The Medium is the Massage: An Inventory of Effects by Marshall McLuhan and Quentin Fiore is a now classic work from 1967. It came across as a library donation twenty years ago and we rejected this duplicate copy because it had a ripped cover. I was interested in McLuhan since I was (then) a student at the University of Toronto. What kind of a fan of the Beatles and sixties culture would I be if I didn’t share an interest in McLuhan and his visionary media observations? At the time of its initial publication, The Medium is the Massage must have seemed far out. The book is a mishmash of text and visuals, some pages full of words and some with next to nothing. You could turn twenty pages in two minutes or spend twenty minutes on two pages. The reading experience felt like watching a TV show, with the main show occupying the most time followed by brief spurts that were like commercials.
Forty-five years later, I can see how the book’s format and the message within presaged the effects of worldwide media and the publishing industry:
“The Medium is the Massage” reveals how the medium, or process, of our time–electric technology–is reshaping and restructuring patterns of social interdependence and every aspect of your personal life. How it is forcing you to reconsider and re-evaluate practically every thought and every institution you formerly took for granted.”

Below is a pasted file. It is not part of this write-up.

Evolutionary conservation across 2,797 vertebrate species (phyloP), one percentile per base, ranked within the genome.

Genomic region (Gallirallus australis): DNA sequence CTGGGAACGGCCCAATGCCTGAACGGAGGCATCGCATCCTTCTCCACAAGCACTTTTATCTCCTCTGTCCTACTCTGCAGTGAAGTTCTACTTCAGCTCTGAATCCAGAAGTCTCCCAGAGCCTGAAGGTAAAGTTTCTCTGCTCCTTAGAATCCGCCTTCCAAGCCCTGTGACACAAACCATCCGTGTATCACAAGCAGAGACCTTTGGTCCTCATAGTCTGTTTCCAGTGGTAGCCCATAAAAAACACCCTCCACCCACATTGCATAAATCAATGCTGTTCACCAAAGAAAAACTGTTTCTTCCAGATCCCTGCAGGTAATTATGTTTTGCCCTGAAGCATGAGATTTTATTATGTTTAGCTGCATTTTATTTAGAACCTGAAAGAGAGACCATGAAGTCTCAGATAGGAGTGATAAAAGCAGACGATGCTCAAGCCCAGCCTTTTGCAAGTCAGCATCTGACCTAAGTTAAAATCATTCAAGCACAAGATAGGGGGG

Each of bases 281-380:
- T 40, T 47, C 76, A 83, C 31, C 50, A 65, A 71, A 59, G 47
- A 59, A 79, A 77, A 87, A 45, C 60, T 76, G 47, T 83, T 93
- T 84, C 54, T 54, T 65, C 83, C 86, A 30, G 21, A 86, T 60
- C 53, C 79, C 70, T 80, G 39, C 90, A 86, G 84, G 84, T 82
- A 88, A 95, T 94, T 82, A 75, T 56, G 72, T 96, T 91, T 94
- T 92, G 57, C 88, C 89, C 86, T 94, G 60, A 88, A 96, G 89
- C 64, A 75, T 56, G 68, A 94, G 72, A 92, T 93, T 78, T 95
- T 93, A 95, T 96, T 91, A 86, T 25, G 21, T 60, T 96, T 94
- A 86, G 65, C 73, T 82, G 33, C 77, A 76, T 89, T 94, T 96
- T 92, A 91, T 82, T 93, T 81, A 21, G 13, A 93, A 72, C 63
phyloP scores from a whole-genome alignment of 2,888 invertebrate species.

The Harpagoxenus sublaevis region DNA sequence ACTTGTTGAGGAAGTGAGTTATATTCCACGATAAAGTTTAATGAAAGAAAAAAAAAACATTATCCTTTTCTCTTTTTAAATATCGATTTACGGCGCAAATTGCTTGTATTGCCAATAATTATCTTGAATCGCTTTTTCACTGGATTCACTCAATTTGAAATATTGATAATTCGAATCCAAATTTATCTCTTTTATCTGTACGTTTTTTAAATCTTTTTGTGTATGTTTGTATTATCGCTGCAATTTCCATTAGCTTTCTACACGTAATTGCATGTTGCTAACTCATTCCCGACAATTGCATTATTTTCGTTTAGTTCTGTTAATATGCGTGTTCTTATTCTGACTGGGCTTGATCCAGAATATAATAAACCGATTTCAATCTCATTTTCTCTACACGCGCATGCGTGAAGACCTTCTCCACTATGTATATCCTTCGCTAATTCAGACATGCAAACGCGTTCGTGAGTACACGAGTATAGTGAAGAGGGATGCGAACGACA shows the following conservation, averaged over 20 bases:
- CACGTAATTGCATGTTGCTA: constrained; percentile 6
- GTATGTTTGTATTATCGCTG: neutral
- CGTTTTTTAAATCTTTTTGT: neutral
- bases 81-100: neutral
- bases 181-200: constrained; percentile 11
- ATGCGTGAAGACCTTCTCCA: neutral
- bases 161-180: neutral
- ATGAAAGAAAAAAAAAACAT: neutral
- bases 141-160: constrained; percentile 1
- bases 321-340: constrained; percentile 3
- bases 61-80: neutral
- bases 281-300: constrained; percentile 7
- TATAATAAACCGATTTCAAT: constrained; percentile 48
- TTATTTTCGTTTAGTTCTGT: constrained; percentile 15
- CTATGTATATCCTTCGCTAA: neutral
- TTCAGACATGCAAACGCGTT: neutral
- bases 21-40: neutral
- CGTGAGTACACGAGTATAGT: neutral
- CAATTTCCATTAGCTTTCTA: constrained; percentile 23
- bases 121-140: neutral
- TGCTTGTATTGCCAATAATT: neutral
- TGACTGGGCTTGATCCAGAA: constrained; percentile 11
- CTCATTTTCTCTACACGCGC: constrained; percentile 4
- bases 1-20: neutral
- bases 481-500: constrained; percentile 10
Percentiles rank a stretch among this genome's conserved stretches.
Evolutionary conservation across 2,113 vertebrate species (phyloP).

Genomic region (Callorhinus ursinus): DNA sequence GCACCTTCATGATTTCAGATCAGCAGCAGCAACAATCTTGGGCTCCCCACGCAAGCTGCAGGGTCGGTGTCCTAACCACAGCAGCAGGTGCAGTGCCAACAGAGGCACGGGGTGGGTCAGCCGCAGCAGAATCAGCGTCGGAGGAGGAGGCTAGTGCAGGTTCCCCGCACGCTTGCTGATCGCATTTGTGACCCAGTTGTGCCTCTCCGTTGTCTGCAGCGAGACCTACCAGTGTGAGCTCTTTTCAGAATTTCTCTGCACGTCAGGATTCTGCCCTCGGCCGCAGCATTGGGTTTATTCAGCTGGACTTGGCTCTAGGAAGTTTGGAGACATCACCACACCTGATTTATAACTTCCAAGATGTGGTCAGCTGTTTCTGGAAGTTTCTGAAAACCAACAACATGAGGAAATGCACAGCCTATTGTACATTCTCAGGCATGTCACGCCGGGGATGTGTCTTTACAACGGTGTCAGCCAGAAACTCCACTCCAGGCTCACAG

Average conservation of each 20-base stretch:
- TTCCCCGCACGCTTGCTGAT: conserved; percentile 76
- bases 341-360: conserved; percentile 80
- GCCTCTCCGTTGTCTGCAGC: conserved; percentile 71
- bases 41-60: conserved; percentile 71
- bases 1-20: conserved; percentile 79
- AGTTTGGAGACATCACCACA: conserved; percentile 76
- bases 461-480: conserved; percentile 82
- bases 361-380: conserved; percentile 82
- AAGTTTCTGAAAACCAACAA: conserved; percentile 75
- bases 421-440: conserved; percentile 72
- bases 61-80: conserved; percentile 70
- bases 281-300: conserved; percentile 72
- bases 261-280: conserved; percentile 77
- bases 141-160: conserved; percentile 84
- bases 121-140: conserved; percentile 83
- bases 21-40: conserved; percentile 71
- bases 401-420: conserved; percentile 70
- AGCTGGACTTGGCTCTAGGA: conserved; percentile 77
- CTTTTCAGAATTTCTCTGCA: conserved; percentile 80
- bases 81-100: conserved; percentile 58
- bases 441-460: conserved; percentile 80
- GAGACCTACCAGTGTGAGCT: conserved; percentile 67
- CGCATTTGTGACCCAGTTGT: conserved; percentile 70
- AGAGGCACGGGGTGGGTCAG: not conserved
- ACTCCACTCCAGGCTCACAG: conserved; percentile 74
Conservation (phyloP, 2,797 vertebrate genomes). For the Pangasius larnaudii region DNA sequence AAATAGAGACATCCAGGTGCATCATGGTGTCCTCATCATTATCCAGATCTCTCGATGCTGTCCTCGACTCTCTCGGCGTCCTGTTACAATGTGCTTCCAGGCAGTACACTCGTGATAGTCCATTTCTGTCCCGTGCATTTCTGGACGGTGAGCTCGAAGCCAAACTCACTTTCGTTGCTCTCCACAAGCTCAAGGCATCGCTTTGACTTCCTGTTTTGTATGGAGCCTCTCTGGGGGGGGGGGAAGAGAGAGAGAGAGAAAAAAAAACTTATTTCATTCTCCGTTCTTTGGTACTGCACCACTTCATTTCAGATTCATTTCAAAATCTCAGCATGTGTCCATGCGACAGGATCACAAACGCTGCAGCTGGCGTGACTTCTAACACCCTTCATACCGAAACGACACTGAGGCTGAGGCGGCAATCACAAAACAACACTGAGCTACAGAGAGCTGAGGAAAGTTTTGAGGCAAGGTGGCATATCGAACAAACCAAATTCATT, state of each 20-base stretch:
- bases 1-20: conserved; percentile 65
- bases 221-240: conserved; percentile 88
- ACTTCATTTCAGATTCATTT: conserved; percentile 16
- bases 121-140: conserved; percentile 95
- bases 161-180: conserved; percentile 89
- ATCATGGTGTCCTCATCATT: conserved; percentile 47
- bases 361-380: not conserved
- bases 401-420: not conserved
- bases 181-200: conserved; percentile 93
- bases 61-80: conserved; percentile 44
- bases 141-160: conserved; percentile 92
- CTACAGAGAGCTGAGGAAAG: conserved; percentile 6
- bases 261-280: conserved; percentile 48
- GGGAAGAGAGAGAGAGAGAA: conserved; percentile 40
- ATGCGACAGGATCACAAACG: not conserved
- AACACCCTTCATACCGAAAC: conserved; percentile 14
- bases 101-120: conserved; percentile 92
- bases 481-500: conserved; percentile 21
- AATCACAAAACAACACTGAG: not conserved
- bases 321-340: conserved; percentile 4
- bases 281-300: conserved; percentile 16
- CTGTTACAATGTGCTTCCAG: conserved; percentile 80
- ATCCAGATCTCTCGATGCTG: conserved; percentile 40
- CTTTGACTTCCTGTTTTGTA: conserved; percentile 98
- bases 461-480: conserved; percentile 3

The book’s appearance, that of mixing visuals and text, reminded me of later novels such as Douglas Coupland’s Generation X: Tales for an Accelerated Culture and Dennis Rodman’s memoirs Bad As I Wanna Be and Walk on the Wild Side, all of which were written for readers with ever declining attention spans.
After Arab Spring, I could only read the following remark with mouth agape:
“Youth instinctively understands the present environment–the electric drama. It lives mythically and in depth. This is the reason for the great alienation between generations. Wars, revolutions, civil uprisings are interfaces within the new environments created by electric informational media.”
Twitter and Facebook are these new environments which affect us all, even those like myself who adamantly remain selectively disconnected. I couldn’t come to this conclusion fast enough, for McLuhan stated later:
“The instantaneous world of electric informational media involves all of us, all at once. No detachment or frame is possible.”
Technological advances scare some of us, and I count myself among the scaredy-cats. My reaction to dealing with the future? McLuhan must be reading my mind:
“The past went that-a-way. When faced with a totally new situation, we tend always to attach ourselves to the objects, to the flavor of the most recent past. We look at the present through a rear-view mirror. We march backwards into the future. Suburbia lives imaginatively in Bonanza-land.”
For an introduction into McLuhan’s media studies, The Medium is the Massage is 160 pages of wondrous futurisms. Some of the text seems rather Joycean in structure; I would read passages over and over and the only reason I did not finish this book in one day was that I dwelt on this complex and ungrammatical phraseology. The global village had certainly come to town and McLuhan was its first mayor.